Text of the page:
Steve runs his own business selling electronics on eBay out of his home in Clinton, New Jersey. A customer living in Jersey City finds Steve’s eBay page and purchases a $350 pair of headphones. When calculating the sales tax for this purchase, Steve applies the 3.500% reduced state tax rate for a New Jersey Urban Enterprise zone. With no other forms of sales tax for the state of New Jersey, the total cost is $362.25 ($12.25 sales tax).
New Jersey businesses only need to pay sales tax on out-of-state sales if they have nexus in other states. Nexus means that the business has a physical presence in another state.
Common types of nexus include:
- A physical location, such as an office, store, or warehouse
- An employee who works remotely or who is a traveling sales representative
- A marketing affiliate
- Drop-shipping from a third party seller.
- A temporary physical location, including festival and fair booths.
File Your Sales Tax Return
Now that you’ve registered for your New Jersey seller's permit and know how to charge the right amount of sales tax to all of your customers, you are all set to file your sales tax return. Just be sure to keep up with all filing deadlines to avoid penalties and fines.
Recommended: Accounting software can help simplify your business tax returns as well as help with payroll and bookkeeping. Try our recommended accounting service today to save thousands of dollars on your taxes.
How to File
New Jersey requires businesses to file sales tax returns and submit sales tax payments online.
File the New Jersey Sales Tax Return
You will do this with the Sales Tax Web File page through the New Jersey Department of the Treasury website.Get Started
How Often Should You File?
How often you need to file depends upon the total amount of sales tax your business collects.
- Quarterly filing: If your business collects less than $500.00 in sales tax per month then your business should elect to file returns on a quarterly basis.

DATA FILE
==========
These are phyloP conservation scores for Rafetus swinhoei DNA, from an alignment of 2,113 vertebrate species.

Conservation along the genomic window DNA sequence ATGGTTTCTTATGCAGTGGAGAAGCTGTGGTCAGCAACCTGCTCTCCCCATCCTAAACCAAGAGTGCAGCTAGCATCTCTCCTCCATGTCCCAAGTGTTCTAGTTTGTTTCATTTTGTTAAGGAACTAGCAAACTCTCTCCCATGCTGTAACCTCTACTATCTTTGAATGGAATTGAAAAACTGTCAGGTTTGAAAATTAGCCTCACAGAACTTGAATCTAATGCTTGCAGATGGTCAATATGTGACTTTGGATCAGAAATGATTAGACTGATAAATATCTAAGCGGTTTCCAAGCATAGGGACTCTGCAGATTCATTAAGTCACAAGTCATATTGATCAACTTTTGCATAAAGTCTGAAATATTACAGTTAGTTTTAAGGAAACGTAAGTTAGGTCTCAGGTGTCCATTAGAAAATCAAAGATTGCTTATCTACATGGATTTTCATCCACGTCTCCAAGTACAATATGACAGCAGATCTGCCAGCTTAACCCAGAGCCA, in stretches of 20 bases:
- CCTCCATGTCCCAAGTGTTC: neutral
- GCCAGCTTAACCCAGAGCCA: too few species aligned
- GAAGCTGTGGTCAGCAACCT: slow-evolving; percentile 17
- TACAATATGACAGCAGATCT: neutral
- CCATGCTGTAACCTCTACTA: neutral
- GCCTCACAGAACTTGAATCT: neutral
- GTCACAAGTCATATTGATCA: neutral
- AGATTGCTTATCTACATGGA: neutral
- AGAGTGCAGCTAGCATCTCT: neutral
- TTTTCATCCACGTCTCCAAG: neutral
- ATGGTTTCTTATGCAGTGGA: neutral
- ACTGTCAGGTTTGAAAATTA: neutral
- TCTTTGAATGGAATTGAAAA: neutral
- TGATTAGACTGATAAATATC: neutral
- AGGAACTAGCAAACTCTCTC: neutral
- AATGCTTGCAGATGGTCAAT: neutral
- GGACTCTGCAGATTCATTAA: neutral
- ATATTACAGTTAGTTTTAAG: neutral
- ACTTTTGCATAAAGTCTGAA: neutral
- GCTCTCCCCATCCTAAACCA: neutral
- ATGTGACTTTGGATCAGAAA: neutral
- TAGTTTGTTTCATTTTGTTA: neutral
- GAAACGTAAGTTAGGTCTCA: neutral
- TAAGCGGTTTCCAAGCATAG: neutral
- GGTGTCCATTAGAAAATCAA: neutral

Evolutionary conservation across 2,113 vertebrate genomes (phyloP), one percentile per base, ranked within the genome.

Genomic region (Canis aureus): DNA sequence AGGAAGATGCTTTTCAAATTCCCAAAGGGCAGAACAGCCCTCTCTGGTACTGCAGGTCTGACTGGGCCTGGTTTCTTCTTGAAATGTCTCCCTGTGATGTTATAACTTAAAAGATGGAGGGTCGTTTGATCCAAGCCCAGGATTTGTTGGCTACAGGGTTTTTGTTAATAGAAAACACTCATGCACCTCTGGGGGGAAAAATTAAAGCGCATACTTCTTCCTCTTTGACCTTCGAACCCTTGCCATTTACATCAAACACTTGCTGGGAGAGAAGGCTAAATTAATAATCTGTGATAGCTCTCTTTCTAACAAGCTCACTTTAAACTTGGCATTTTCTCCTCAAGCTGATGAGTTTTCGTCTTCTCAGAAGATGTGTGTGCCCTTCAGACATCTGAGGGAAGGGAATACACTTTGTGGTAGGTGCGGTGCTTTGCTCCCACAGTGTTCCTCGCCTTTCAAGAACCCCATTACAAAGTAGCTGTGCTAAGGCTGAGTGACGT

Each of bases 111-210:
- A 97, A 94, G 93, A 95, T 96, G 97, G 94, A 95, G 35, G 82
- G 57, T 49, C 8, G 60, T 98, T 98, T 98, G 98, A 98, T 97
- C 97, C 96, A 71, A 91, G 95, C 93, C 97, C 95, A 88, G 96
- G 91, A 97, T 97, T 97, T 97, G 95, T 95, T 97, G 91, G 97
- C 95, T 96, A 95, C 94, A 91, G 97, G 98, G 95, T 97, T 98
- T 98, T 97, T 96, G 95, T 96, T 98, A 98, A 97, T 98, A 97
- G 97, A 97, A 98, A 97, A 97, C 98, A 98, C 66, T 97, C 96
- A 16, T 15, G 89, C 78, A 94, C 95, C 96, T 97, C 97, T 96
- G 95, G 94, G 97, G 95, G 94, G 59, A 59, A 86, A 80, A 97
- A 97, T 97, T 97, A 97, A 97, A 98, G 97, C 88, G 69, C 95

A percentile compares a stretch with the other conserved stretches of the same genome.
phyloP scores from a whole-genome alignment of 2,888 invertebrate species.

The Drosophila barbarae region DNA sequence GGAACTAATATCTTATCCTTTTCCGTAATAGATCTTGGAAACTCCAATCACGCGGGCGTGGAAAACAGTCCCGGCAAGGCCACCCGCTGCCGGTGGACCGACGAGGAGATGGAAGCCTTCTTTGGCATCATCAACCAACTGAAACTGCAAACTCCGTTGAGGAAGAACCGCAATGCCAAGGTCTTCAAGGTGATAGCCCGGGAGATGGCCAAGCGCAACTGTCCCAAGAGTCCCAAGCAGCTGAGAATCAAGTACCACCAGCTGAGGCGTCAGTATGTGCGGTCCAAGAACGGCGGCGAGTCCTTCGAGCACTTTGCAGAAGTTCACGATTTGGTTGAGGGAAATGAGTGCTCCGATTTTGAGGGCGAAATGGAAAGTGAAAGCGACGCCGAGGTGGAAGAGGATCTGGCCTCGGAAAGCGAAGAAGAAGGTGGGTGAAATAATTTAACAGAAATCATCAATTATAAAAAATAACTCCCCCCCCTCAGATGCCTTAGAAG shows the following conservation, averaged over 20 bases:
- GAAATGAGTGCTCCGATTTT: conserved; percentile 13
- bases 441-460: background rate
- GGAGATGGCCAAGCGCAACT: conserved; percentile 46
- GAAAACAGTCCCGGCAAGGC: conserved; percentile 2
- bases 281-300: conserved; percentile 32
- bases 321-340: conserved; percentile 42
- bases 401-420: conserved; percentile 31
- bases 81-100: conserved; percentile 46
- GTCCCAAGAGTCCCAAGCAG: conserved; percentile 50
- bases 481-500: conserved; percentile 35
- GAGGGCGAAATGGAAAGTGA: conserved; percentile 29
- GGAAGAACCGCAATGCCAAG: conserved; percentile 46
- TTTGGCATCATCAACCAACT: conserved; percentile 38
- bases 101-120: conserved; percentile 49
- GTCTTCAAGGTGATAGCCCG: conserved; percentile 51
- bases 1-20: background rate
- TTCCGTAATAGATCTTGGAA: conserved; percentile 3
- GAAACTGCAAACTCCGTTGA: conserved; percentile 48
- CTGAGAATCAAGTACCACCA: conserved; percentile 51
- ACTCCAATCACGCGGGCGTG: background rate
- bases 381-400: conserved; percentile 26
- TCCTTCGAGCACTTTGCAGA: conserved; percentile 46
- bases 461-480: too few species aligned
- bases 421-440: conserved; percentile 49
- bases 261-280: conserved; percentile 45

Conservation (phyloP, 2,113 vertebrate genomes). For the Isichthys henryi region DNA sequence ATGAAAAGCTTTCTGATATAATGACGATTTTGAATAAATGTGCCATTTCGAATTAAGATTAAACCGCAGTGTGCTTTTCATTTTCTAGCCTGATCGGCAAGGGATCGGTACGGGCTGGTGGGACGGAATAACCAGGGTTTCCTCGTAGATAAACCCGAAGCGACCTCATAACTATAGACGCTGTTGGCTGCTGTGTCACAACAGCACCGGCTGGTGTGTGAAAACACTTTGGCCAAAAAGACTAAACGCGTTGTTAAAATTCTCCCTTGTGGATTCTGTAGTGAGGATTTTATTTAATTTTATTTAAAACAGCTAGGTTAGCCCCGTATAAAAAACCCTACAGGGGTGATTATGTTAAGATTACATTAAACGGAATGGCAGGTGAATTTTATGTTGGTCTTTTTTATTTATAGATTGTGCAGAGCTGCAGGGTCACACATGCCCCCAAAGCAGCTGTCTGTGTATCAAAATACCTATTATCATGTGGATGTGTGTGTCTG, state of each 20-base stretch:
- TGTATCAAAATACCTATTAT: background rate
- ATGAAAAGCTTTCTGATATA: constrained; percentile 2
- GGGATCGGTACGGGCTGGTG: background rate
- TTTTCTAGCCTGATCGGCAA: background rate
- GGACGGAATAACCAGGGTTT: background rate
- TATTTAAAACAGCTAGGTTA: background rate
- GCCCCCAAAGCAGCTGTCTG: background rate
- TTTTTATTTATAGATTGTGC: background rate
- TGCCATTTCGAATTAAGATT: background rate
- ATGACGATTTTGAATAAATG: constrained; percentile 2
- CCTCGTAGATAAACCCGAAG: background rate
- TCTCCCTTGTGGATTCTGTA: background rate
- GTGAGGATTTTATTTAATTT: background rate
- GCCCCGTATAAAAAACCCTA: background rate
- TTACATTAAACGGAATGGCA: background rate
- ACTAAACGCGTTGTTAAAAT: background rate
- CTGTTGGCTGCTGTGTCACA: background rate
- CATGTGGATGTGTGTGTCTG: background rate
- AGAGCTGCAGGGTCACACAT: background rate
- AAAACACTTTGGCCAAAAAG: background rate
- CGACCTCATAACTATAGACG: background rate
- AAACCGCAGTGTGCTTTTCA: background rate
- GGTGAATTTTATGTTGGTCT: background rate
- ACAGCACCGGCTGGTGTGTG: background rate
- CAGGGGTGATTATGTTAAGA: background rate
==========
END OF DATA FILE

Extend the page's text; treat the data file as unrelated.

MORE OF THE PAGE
- Monthly filing: If your business collects $500.00 or more in sales tax per month then your business should file returns on a monthly basis.
Note: New Jersey requires you to file a sales tax return even if you have no sales tax to report.
All New Jersey sales tax return deadlines fall on the 20th day of the month, unless it is a weekend or federal holiday, in which case the deadline is moved back to the next business day.
Annual filing: January 22nd, 2020
- Q1 (Jan. - Mar.): Due April 20
- Q2 (April - June): Due July 20
- Q3 (July - Sept.): Due October 22
- Q4 (Oct. - Dec.): Due January 22
Monthly filing: The 20th day of the following month, or the next business day, e.g. April 20 for the month of March, or May 22 for the month of April.
Penalties for Late Filing
New Jersey charges a late filing penalty of $100 plus 5% per month or partial month up to a maximum of 25% of the tax that is reported on the tax return.
New Jersey also charges a late payment penalty that is equal to 5% of the tax that is unpaid.
The state assesses the unpaid tax with a compounded interest rate of 3% per year for any unpaid tax or penalty.
New Jersey Helpful Resources
General Tax Question Helpline:
609 - 292 - 6400